The renal and cardiovascular research communities have embraced high-throughput technologies to identify, quantify and characterise relevant pathways and networks –. Consequently, the Renal and Cardiovascular Initiatives ,  were instigated to support the interpretation of these datasets by providing a comprehensive public resource of GO annotations for targeted protein sets. The annotation focus of these two initiatives is proteins implicated in renal and cardiovascular development, function and disease. Both initiatives concentrate on improving the ontology describing renal and cardiovascular-associated processes and then use this enriched GO vocabulary to summarize published experimentally validated knowledge for relevant proteins.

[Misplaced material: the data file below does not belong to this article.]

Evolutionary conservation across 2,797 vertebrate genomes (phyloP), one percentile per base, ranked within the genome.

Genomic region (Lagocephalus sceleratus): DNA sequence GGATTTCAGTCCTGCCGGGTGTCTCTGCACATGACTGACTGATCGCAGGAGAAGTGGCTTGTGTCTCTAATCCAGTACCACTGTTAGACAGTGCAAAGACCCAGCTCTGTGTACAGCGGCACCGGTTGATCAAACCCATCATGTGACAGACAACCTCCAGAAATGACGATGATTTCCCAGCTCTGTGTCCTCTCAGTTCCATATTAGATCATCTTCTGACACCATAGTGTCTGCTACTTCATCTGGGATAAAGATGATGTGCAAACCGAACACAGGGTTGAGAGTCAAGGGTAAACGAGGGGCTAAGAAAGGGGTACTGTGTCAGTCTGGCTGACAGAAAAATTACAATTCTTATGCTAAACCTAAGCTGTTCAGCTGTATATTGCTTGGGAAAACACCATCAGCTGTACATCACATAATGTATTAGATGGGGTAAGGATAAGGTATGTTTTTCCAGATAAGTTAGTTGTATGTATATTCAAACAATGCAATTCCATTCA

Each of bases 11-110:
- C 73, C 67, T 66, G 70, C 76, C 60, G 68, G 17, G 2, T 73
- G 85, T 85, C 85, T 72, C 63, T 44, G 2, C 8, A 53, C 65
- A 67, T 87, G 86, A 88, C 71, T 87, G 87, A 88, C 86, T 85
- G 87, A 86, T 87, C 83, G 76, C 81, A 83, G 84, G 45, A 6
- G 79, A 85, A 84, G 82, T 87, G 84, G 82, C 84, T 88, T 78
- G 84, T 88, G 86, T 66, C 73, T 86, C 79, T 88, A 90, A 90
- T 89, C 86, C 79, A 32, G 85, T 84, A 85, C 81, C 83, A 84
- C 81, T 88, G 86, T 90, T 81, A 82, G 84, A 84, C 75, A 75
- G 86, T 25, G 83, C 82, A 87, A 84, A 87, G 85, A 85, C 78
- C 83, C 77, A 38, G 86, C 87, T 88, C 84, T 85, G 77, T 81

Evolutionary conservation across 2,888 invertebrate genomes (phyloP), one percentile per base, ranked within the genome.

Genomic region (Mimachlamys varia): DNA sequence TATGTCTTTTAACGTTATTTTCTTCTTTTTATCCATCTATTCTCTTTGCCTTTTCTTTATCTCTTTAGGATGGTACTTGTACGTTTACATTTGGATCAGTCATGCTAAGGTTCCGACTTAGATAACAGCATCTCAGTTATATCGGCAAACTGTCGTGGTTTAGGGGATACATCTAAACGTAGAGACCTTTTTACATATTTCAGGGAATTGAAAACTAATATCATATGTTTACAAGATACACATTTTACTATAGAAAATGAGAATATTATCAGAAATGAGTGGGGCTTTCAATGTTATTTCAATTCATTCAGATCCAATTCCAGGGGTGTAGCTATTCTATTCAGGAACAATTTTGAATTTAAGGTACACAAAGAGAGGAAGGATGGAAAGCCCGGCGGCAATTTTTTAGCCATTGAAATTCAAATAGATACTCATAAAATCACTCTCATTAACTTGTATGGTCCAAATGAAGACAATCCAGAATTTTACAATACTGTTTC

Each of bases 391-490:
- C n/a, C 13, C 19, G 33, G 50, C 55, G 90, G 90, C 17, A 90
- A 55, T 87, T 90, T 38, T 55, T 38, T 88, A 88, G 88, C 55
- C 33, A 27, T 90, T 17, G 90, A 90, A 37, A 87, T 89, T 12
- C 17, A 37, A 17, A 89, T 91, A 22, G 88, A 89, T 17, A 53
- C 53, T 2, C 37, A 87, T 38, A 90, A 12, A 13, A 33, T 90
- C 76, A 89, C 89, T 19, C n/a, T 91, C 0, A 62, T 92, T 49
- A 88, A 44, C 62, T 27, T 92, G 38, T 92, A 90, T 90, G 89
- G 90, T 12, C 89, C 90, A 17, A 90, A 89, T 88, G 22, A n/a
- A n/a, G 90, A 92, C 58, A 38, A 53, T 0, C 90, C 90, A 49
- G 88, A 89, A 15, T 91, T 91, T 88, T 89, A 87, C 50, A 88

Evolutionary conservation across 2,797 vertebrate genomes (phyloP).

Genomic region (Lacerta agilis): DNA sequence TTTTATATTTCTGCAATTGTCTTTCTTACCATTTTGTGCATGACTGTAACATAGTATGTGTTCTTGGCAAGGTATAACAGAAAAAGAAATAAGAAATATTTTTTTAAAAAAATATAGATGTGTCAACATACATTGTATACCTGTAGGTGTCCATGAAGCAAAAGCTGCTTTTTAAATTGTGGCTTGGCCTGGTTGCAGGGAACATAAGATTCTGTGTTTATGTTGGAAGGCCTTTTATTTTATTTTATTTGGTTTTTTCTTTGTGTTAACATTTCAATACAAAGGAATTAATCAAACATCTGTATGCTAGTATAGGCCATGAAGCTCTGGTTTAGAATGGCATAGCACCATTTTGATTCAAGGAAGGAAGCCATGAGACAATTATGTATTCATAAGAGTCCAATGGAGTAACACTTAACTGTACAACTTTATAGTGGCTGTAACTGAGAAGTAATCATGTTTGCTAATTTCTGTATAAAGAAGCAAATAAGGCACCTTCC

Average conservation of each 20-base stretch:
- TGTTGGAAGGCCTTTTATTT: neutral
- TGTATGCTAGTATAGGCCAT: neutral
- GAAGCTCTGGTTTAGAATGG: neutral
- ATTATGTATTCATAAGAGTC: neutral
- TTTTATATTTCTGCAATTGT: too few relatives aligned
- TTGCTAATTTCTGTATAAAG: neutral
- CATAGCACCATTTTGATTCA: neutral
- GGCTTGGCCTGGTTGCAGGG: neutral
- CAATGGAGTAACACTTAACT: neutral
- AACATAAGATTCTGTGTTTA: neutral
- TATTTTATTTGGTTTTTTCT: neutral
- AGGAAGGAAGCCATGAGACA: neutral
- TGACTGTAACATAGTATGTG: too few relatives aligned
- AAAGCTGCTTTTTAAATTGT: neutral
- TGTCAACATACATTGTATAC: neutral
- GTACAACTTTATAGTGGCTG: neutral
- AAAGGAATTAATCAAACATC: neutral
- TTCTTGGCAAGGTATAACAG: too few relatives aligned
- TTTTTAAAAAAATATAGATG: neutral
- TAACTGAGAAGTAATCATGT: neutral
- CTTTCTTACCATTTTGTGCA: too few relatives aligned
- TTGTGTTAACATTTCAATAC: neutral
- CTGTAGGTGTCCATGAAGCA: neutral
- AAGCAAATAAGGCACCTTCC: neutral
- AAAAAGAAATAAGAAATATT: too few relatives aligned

Electronic annotation pipelines are invaluable in supplying many millions of valid GO annotations to a wide range of sequences. Applied electronic annotation methods exploit the information available from protein signature  or orthology data  as well as manual and automated annotation efforts . Each prediction method must generate high-quality annotations, which constrains the number and specificity of their predictions. In contrast, manual annotation requires highly-trained biocurators to read and evaluate evidence from published literature in order to associate appropriate GO terms to proteins , . Indisputably, manual annotation is a labor-intensive process, however, it does apply GO terms which are far more informative and accurate than can be achieved by the current electronic pipelines, providing a comprehensive, detailed summary of the published knowledge about a gene product. For example, the human protein WNT7A (www.ebi.ac.uk/QuickGO/GProtein?ac=O00755) has been annotated with the electronic InterPro2GO annotation GO:0007275, ‘multicellular organismal development’, however, the manual annotation effort has been able to additionally assign the more descriptive terms GO:0050768, ‘negative regulation of neurogenesis’ and GO:0051965, ‘positive regulation of synaptogenesis’, to this protein.